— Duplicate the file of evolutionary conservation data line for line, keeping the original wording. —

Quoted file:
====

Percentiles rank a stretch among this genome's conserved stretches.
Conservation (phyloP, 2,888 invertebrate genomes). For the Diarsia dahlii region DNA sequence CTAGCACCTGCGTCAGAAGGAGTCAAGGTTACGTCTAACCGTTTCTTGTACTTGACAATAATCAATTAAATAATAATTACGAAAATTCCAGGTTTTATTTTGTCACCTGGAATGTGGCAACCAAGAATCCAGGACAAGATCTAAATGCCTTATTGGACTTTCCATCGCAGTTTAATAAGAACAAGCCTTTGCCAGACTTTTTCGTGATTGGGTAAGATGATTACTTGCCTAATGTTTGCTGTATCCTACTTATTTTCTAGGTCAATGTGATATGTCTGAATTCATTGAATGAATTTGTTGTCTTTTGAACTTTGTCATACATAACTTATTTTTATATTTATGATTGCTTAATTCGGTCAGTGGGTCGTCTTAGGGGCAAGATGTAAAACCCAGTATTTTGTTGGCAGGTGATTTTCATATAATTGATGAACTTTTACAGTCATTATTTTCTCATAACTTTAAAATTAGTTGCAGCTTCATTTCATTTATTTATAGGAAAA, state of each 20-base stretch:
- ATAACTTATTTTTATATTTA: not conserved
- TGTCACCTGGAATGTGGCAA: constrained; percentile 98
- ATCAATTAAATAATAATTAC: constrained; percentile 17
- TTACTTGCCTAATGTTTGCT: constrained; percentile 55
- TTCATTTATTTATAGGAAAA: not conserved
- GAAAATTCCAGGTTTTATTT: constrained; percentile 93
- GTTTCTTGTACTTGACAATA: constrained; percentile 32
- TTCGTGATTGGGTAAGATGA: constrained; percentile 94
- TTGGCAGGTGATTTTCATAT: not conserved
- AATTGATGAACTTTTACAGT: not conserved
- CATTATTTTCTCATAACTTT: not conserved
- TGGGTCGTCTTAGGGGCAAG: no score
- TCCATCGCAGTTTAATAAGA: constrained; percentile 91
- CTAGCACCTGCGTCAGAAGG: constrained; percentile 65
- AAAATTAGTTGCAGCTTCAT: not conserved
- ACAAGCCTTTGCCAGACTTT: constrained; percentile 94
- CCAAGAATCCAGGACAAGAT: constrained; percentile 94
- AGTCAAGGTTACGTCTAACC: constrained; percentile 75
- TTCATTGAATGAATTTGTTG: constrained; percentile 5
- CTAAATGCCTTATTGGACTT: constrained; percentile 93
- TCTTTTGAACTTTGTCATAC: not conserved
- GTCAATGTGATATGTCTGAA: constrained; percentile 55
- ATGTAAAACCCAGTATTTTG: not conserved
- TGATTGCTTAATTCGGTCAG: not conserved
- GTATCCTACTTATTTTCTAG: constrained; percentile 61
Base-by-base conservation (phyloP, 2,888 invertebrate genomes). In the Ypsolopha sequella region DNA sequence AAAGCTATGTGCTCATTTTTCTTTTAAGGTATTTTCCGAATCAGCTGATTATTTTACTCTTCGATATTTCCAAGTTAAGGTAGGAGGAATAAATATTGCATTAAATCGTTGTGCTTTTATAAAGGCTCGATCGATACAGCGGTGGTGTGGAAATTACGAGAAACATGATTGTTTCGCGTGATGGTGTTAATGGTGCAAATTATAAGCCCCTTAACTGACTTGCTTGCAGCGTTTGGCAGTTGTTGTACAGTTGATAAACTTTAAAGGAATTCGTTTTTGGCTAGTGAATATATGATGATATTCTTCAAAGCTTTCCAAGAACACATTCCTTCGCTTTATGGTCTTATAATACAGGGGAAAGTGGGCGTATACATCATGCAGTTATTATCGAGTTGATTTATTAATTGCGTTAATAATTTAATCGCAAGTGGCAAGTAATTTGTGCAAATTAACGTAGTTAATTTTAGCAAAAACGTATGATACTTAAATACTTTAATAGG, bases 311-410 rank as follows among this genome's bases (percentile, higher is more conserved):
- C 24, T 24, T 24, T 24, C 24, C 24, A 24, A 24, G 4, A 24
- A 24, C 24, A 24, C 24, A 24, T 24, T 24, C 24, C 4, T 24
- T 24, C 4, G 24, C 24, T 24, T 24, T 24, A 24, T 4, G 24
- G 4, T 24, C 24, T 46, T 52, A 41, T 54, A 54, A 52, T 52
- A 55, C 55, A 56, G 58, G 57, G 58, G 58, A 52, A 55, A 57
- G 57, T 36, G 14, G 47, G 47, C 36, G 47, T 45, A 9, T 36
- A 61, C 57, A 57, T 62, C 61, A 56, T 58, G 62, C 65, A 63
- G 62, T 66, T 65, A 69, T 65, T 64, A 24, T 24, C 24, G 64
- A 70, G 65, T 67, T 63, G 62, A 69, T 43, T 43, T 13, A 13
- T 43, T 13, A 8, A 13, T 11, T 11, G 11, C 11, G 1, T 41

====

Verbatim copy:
Percentiles rank a stretch among this genome's conserved stretches.
Conservation (phyloP, 2,888 invertebrate genomes). For the Diarsia dahlii region DNA sequence CTAGCACCTGCGTCAGAAGGAGTCAAGGTTACGTCTAACCGTTTCTTGTACTTGACAATAATCAATTAAATAATAATTACGAAAATTCCAGGTTTTATTTTGTCACCTGGAATGTGGCAACCAAGAATCCAGGACAAGATCTAAATGCCTTATTGGACTTTCCATCGCAGTTTAATAAGAACAAGCCTTTGCCAGACTTTTTCGTGATTGGGTAAGATGATTACTTGCCTAATGTTTGCTGTATCCTACTTATTTTCTAGGTCAATGTGATATGTCTGAATTCATTGAATGAATTTGTTGTCTTTTGAACTTTGTCATACATAACTTATTTTTATATTTATGATTGCTTAATTCGGTCAGTGGGTCGTCTTAGGGGCAAGATGTAAAACCCAGTATTTTGTTGGCAGGTGATTTTCATATAATTGATGAACTTTTACAGTCATTATTTTCTCATAACTTTAAAATTAGTTGCAGCTTCATTTCATTTATTTATAGGAAAA, state of each 20-base stretch:
- ATAACTTATTTTTATATTTA: not conserved
- TGTCACCTGGAATGTGGCAA: constrained; percentile 98
- ATCAATTAAATAATAATTAC: constrained; percentile 17
- TTACTTGCCTAATGTTTGCT: constrained; percentile 55
- TTCATTTATTTATAGGAAAA: not conserved
- GAAAATTCCAGGTTTTATTT: constrained; percentile 93
- GTTTCTTGTACTTGACAATA: constrained; percentile 32
- TTCGTGATTGGGTAAGATGA: constrained; percentile 94
- TTGGCAGGTGATTTTCATAT: not conserved
- AATTGATGAACTTTTACAGT: not conserved
- CATTATTTTCTCATAACTTT: not conserved
- TGGGTCGTCTTAGGGGCAAG: no score
- TCCATCGCAGTTTAATAAGA: constrained; percentile 91
- CTAGCACCTGCGTCAGAAGG: constrained; percentile 65
- AAAATTAGTTGCAGCTTCAT: not conserved
- ACAAGCCTTTGCCAGACTTT: constrained; percentile 94
- CCAAGAATCCAGGACAAGAT: constrained; percentile 94
- AGTCAAGGTTACGTCTAACC: constrained; percentile 75
- TTCATTGAATGAATTTGTTG: constrained; percentile 5
- CTAAATGCCTTATTGGACTT: constrained; percentile 93
- TCTTTTGAACTTTGTCATAC: not conserved
- GTCAATGTGATATGTCTGAA: constrained; percentile 55
- ATGTAAAACCCAGTATTTTG: not conserved
- TGATTGCTTAATTCGGTCAG: not conserved
- GTATCCTACTTATTTTCTAG: constrained; percentile 61
Base-by-base conservation (phyloP, 2,888 invertebrate genomes). In the Ypsolopha sequella region DNA sequence AAAGCTATGTGCTCATTTTTCTTTTAAGGTATTTTCCGAATCAGCTGATTATTTTACTCTTCGATATTTCCAAGTTAAGGTAGGAGGAATAAATATTGCATTAAATCGTTGTGCTTTTATAAAGGCTCGATCGATACAGCGGTGGTGTGGAAATTACGAGAAACATGATTGTTTCGCGTGATGGTGTTAATGGTGCAAATTATAAGCCCCTTAACTGACTTGCTTGCAGCGTTTGGCAGTTGTTGTACAGTTGATAAACTTTAAAGGAATTCGTTTTTGGCTAGTGAATATATGATGATATTCTTCAAAGCTTTCCAAGAACACATTCCTTCGCTTTATGGTCTTATAATACAGGGGAAAGTGGGCGTATACATCATGCAGTTATTATCGAGTTGATTTATTAATTGCGTTAATAATTTAATCGCAAGTGGCAAGTAATTTGTGCAAATTAACGTAGTTAATTTTAGCAAAAACGTATGATACTTAAATACTTTAATAGG, bases 311-410 rank as follows among this genome's bases (percentile, higher is more conserved):
- C 24, T 24, T 24, T 24, C 24, C 24, A 24, A 24, G 4, A 24
- A 24, C 24, A 24, C 24, A 24, T 24, T 24, C 24, C 4, T 24
- T 24, C 4, G 24, C 24, T 24, T 24, T 24, A 24, T 4, G 24
- G 4, T 24, C 24, T 46, T 52, A 41, T 54, A 54, A 52, T 52
- A 55, C 55, A 56, G 58, G 57, G 58, G 58, A 52, A 55, A 57
- G 57, T 36, G 14, G 47, G 47, C 36, G 47, T 45, A 9, T 36
- A 61, C 57, A 57, T 62, C 61, A 56, T 58, G 62, C 65, A 63
- G 62, T 66, T 65, A 69, T 65, T 64, A 24, T 24, C 24, G 64
- A 70, G 65, T 67, T 63, G 62, A 69, T 43, T 43, T 13, A 13
- T 43, T 13, A 8, A 13, T 11, T 11, G 11, C 11, G 1, T 41